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Neo-Nazi gathering causes drag queen to cancel story hour in the Seaport

"I just could not face the neo-Nazis today I said turn this Uber around."

A group of protesters march outside of West Roxbury District Court in support of two counter protesters who were arrested in July in a clash with neo-Nazi group NSC-131. Jessica Rinaldi/Globe Staff

Local neo-Nazi group the National Socialist Club, also known NSC-131, is once again targeting Boston drag queen Patty Bourrée’s story hour for children.

On Sunday, the group gathered outside The Paseo at 111 Harbor Way in Boston’s Seaport District masked and carrying a banner. This is the second time the group has shown up to one of Bourrée’s story hours.

“I just could not face the neo-Nazis today I said turn this Uber around,” Bourrée tweeted Sunday.

On July 23, they protested outside the story hour in Jamaica Plain, leading to the arrest of their leader, 23-year-old Christopher Hood, for disturbing the peace. He pleaded not guilty to the charges.

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“But this is a reminder that yes our city is being held hostage by neo-Nazis,” Bourrée tweeted Sunday.

The story hour at The Paseo is a biweekly event that is supposed to take place every other Sunday through Aug. 21.

“DQSH captures the imagination and play of the gender fluidity of childhood and gives kids glamorous, positive, and unabashedly queer role models,” the description of the event reads.

“In spaces like this, kids are able to see people who defy rigid gender restrictions and imagine a world where people can present as they wish and where dress up is real.”

The Anti-Defamation League describes NSC-131 as a New England-based anti-Semitic hate group. They and other neo-Nazi groups have been increasing activity in Boston and Massachusetts in the last few months.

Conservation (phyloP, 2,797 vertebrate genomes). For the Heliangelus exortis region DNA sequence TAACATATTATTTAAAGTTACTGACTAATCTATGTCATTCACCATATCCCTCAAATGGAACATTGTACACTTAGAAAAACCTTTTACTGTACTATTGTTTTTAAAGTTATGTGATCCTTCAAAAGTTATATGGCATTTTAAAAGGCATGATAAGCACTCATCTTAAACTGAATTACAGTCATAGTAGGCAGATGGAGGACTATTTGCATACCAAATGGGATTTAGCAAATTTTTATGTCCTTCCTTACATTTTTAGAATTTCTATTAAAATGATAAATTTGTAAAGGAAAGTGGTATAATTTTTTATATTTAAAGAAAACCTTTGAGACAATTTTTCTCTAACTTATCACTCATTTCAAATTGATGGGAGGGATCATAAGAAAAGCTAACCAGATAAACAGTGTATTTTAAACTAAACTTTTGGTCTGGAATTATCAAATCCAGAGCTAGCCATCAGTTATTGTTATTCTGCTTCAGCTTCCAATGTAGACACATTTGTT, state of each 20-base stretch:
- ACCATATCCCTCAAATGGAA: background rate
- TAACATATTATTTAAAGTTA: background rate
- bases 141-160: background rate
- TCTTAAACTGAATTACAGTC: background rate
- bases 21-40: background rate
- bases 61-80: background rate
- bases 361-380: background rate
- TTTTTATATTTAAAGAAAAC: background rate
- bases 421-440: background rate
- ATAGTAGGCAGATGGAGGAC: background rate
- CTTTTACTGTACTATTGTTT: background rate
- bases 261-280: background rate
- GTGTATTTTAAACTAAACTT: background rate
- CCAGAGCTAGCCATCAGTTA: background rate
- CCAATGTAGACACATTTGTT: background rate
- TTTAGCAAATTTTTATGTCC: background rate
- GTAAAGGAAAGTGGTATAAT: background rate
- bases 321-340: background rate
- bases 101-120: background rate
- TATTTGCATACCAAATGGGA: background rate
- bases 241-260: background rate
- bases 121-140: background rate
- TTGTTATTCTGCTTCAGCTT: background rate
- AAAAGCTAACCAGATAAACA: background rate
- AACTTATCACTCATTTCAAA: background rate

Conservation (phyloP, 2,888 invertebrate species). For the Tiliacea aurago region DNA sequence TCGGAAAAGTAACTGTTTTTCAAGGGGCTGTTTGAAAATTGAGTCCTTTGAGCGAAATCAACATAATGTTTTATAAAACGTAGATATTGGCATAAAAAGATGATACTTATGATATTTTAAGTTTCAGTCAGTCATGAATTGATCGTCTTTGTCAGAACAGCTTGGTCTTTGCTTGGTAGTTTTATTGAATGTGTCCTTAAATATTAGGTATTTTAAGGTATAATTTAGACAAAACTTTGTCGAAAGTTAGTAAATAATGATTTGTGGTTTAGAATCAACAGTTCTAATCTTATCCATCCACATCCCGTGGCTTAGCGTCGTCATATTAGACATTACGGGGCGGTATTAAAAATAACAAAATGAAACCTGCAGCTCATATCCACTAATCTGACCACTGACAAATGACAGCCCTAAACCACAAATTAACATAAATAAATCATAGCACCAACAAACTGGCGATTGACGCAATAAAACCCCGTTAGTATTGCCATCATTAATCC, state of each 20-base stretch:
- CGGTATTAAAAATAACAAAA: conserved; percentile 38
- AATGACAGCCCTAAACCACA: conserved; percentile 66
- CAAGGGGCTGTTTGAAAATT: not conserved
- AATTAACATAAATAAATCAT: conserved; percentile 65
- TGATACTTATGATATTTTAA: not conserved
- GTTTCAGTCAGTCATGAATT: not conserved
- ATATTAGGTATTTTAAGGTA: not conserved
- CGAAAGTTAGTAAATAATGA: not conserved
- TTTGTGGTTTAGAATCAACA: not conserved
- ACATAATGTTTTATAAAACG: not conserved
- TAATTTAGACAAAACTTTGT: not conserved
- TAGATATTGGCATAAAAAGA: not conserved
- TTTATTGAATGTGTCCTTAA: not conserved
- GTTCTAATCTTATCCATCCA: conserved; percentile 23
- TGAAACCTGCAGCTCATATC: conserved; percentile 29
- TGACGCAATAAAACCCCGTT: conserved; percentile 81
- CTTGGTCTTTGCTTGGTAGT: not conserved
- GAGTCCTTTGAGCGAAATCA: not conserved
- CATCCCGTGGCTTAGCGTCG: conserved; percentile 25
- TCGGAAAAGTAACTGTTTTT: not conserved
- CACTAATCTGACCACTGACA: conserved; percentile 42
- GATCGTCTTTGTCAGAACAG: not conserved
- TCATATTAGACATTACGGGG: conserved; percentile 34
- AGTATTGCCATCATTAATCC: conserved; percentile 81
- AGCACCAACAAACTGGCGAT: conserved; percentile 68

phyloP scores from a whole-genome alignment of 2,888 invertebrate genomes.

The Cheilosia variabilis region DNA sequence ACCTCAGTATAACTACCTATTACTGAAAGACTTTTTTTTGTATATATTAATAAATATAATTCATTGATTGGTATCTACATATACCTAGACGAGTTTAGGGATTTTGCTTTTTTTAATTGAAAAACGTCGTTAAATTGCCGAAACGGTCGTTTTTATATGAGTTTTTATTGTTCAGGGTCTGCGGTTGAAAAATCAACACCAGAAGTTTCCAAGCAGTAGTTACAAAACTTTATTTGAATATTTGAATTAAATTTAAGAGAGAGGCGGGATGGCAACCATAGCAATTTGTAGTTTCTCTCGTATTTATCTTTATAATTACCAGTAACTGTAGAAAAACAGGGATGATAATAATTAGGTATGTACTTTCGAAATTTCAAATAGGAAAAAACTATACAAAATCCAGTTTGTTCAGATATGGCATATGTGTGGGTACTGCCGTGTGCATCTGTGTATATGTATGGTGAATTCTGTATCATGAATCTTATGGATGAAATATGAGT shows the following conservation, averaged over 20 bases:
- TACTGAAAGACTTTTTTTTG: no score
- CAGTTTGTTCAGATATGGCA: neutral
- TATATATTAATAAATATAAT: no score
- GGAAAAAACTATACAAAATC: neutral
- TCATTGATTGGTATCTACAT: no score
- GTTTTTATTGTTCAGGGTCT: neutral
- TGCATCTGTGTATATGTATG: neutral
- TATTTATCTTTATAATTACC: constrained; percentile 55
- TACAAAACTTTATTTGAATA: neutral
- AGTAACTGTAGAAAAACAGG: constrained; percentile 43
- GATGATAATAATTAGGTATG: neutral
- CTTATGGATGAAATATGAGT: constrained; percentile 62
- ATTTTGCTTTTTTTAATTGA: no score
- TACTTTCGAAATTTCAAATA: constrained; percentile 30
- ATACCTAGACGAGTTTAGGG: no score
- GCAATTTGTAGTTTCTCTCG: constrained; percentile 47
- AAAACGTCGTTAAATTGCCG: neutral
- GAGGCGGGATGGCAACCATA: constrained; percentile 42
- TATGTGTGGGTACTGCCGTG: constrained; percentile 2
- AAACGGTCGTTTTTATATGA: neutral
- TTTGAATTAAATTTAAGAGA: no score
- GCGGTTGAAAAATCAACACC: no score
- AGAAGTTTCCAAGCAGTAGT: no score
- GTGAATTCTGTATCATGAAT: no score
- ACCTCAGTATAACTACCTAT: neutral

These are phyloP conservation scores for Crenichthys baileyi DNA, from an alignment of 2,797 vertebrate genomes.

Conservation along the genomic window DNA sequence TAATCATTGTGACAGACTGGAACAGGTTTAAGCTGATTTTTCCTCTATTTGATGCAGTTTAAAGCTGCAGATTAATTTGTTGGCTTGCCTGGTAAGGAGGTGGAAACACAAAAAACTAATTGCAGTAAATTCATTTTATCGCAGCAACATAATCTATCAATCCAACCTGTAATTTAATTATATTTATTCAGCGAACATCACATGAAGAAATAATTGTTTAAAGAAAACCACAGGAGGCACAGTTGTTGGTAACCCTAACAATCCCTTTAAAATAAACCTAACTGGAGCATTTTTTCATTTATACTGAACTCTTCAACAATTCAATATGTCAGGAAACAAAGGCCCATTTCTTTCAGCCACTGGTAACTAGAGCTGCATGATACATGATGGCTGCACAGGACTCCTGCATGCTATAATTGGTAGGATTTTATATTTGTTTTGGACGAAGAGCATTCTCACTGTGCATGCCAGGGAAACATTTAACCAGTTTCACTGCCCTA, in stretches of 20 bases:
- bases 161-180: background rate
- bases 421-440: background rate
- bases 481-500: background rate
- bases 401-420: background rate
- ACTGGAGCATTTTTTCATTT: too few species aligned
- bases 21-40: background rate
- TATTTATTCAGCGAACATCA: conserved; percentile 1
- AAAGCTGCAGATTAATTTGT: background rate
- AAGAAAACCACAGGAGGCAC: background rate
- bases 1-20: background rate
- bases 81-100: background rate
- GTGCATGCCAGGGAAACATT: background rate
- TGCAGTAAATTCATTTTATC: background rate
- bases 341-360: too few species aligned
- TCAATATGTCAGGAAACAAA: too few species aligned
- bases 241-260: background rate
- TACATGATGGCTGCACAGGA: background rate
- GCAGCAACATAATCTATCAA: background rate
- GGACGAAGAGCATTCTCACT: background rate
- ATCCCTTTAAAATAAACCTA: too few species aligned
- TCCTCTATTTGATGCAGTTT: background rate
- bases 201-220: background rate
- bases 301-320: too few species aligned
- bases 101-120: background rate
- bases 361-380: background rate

In an interview with GBH’s Sue O’Connell in the wake of the first neo-Nazi disruption, Patty Bourrée, said that in the last few months, there hasn’t been a story hour that didn’t have demonstrations against it or the threat of such demonstrations.

“This only increases my resolve to do it, because if you’re making the right people mad, it makes me feel like I’m on the right track with what I’m doing,” Bourrée said.

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Bourrée explained during the GBH interview that, despite some confusion among the public, a drag queen’s performance at a children’s story hour is not the same as a club performance.

“I think it’s totally understandable for people to be worried that a drag queen story hour means the same type of performance you’d see at a drag brunch,” Bourrée said.

“…But drag queens are pretty smart people, and we know when to do what and where and how. The drag queen story hours are really intended to promote literacy and creativity and self love in kids, and it’s done through reading books and singing songs. That’s pretty much it.”

Bourrée said the kids at the story hour on Saturday were mostly under five, and kids of this age typically just enjoy the performance and don’t ask many questions.

Oftentimes kids react much the same way they would to a Disney princess at Disney World, according to Bourrée.

“They enjoy the colors of the costume, they like the scale of drag, which can be very exaggerated,” she said.

Bourrée said older children in late elementary school are more likely to ask questions about gender identity. Their questions often spur worthwhile conversations, according to Bourrée.

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“These events are just so wholesome that the disparity between the reaction and the reality — you gotta laugh,” Bourrée said.

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Rev. Irene Monroe, co-host of GBH’s “All Rev’d Up” podcast, said many activists believe it’s important to stick up for things like drag queen story hour because the people who protest these events are “equal opportunity offenders.”

This means they will protest a range of things which are tied to many different marginalized identities, she said.

“No matter what our identity might be, it’s important to speak up, because there’ll come a moment when they come for us, and there’ll be no one to speak up for us,” she said.

Monroe added that it’s important for minorities to be able to be open and proud, so as to prevent creating a “politic of silence” around their identity, and to allow society to grow and be more accepting of differences.

“Children learn what you teach. If you teach hate, they will go out into the world and hate the world,” she said. “If you teach love, like what Patty is doing, they’ll embrace the world, but also themselves.”

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